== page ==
By William C. Brown

This textbook for senior undergraduate and primary 12 months graduate-level classes in linear algebra and research, covers linear algebra, multilinear algebra, canonical kinds of matrices, basic linear vector areas and internal product areas. those issues supply the entire necessities for graduate scholars in arithmetic to arrange for advanced-level paintings in such components as algebra, research, topology and utilized mathematics.

Presents a proper method of complicated subject matters in linear algebra, the maths being offered basically by way of theorems and proofs. Covers multilinear algebra, together with tensor items and their functorial homes. Discusses minimum and attribute polynomials, eigenvalues and eigenvectors, canonical varieties of matrices, together with the Jordan, genuine Jordan, and rational canonical types. Covers normed linear vector areas, together with Banach areas. Discusses product areas, masking genuine internal product areas, self-adjoint modifications, advanced internal product areas, and basic operators.

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**Extra info for A Second Course in Linear Algebra**

**Example text**

Let is a basis of V*. Suppose We claim that z* = . , n}. 3 implies 0 = is linearly independent over F. = 0, and y1 = This last equation follows immediately If T e V*, then T = = V*, and is a basis of V*. 3. 3 is called the dual basis of of a finite-dimensional vector space V has a corresponding of V*. k e x*. If V is not finite dimensional over F, then the situation is quite different. 2 is false when dim V = cc. If dim V = cc, then dim V* > dim V. Instead of proving that fact, we shall content ourselves with an example.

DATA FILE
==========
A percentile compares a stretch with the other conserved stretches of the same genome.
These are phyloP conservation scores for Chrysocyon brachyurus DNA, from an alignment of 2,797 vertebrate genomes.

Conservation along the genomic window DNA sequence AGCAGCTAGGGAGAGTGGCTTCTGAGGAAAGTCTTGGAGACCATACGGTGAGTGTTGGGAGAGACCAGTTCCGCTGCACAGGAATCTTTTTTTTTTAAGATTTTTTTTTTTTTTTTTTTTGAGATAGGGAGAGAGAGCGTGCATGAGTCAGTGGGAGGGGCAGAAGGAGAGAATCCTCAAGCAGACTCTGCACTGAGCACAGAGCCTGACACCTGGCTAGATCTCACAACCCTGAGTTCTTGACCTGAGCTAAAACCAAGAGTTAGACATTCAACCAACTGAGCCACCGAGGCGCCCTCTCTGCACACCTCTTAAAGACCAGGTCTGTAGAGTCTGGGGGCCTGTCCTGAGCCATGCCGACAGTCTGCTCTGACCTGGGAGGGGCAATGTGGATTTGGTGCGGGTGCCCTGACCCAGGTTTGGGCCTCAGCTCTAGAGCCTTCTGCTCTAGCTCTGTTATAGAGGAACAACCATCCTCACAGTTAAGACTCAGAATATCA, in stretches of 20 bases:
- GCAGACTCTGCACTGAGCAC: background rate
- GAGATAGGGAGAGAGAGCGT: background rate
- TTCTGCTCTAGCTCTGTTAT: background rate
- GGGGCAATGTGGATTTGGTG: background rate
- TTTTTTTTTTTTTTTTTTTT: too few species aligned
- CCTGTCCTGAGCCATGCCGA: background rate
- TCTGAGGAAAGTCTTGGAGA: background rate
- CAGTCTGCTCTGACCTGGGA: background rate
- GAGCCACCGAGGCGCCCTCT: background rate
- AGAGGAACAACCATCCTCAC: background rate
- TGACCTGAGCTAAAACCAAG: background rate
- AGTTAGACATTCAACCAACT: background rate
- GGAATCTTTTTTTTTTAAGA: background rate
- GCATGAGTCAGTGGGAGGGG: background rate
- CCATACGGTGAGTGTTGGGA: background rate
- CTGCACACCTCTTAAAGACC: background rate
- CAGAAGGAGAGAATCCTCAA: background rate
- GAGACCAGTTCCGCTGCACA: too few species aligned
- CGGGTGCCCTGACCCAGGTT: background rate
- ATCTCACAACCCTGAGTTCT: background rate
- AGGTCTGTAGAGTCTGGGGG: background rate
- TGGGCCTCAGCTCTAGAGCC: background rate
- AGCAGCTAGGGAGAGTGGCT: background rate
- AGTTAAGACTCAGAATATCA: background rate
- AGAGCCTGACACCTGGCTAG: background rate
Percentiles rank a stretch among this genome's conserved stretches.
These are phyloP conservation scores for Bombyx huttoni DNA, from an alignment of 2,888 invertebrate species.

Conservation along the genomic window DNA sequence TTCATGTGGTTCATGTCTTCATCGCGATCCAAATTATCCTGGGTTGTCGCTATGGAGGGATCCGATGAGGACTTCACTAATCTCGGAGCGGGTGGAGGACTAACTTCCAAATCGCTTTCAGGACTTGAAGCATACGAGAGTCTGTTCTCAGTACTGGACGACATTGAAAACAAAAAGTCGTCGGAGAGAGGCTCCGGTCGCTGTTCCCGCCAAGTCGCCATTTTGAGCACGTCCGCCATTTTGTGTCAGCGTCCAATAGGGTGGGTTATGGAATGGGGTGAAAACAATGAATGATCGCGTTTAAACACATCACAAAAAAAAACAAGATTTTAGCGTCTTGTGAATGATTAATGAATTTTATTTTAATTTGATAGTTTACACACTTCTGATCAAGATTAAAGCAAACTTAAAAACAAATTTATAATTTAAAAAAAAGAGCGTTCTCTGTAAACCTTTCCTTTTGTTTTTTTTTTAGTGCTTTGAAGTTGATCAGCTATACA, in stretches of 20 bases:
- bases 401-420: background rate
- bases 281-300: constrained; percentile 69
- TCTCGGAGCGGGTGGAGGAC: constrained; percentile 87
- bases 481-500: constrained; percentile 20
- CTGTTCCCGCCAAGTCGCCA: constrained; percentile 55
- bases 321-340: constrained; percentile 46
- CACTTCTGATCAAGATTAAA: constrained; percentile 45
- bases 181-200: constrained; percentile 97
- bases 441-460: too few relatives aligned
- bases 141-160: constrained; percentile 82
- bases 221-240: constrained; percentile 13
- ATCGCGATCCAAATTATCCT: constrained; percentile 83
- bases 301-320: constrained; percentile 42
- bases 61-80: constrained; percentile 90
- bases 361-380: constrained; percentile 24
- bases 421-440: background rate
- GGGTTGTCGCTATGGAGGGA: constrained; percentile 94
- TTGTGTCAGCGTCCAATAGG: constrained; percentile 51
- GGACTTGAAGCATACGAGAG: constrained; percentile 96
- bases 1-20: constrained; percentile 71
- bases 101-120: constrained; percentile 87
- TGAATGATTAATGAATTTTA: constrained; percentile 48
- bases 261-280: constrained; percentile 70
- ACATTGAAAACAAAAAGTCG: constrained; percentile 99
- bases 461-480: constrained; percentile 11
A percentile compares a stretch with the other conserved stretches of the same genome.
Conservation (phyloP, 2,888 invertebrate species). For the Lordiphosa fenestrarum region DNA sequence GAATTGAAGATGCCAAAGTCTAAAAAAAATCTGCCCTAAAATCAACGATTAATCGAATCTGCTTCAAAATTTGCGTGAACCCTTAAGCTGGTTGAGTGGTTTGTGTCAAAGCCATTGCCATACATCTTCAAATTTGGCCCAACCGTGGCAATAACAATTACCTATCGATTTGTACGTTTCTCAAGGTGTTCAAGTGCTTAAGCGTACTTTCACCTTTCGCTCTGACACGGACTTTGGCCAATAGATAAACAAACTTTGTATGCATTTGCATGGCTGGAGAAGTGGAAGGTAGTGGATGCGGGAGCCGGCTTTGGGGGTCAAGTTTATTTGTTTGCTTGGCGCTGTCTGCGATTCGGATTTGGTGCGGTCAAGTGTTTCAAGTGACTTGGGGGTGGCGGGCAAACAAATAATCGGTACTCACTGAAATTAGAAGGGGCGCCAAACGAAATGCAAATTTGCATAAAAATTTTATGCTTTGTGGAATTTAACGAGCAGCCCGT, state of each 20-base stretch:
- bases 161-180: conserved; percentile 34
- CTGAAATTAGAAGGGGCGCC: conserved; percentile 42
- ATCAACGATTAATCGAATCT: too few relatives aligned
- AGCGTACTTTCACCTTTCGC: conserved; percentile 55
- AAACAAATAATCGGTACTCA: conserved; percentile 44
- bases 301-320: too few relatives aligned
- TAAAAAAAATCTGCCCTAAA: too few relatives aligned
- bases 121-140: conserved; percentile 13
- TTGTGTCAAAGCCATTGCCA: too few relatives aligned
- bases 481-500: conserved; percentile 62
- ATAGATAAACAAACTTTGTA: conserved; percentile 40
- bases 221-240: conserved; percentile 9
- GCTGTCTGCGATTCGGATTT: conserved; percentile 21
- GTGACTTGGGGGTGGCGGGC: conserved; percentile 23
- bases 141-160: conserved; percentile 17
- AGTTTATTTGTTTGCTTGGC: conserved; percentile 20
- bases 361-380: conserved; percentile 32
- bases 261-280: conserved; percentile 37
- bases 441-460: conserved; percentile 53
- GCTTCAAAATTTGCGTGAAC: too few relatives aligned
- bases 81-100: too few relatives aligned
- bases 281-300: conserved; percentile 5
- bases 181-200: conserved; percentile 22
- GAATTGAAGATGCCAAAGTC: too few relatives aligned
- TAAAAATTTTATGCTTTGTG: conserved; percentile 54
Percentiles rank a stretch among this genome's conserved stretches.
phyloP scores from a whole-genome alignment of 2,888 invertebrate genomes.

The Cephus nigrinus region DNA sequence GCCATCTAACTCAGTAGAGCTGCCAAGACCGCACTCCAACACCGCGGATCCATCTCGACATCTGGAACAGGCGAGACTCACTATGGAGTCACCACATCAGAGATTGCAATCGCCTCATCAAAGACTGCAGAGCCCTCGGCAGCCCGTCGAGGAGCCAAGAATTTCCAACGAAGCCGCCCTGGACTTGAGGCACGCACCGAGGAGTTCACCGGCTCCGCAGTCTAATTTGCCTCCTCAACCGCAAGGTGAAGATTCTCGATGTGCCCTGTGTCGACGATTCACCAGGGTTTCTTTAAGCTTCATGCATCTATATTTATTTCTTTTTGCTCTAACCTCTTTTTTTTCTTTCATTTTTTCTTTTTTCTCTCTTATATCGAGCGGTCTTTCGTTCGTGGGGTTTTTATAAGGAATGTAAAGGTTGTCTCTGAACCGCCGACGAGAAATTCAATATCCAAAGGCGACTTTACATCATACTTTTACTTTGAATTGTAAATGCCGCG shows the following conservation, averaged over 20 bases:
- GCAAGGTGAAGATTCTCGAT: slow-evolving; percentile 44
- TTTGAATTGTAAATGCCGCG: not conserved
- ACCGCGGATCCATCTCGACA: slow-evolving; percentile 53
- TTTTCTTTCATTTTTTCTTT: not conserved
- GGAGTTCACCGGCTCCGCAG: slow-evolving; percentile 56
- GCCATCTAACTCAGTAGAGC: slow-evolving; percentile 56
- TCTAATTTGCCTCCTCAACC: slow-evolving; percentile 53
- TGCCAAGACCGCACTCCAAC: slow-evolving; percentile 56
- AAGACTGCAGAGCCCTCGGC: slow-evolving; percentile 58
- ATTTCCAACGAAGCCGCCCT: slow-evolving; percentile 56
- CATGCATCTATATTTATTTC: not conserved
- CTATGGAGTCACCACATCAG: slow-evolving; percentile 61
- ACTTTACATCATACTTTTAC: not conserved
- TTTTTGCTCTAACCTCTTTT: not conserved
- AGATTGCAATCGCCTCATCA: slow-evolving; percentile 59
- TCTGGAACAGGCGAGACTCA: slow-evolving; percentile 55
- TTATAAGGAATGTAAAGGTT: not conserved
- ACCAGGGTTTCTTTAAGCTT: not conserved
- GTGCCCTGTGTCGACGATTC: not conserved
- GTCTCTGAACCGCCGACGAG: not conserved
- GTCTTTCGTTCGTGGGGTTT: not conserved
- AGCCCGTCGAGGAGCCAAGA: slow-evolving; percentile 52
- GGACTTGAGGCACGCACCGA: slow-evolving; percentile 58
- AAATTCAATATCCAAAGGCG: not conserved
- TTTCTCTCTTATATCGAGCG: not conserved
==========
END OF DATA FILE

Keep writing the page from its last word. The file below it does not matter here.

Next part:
Let T = and T1_1d1 = V11 x and C' = {(V, lie 71} are two chain be a chain map from C to C'. Thus, T1: V1 —÷ = set For each for all by Define a map di': id. id, 30 LINEAR ALGEBRA Show that C" = {(Vr, dflhiel} is a fi) = (—d1_1(x), T1_1(oc) + chain complex. The complex C" is called the mapping cone of T. 33(c) to give another proof of Exercise 16 in Section 2. (19) Find a T e C) that is not C-linear. (20) Let V be a finite-dimensional vector space over F. Suppose T e HomF(V, V) such that dim(Im(T2)) = dim(Im(T)).

N, then B = 01(B1) is a basis of V. In particular, if each V1 is finite dimensional, then so is V. In this case, we have dimV=ThidimV1. u At this point, let us say a few words about our last three theorems when Al = cc. 6 is true for any indexing set A. The map 'P(T) = (ir1T)166 is an injective, linear transformation as before. 5 to conclude 'I' is surjective, since 01T1 makes no sense when Al = cc. However, we can argue directly that 'P is surjective. Let (T1)ICA e Hom(W, V1). Define V1) by T(x) = Clearly 'I'(T) = (T1)IEA.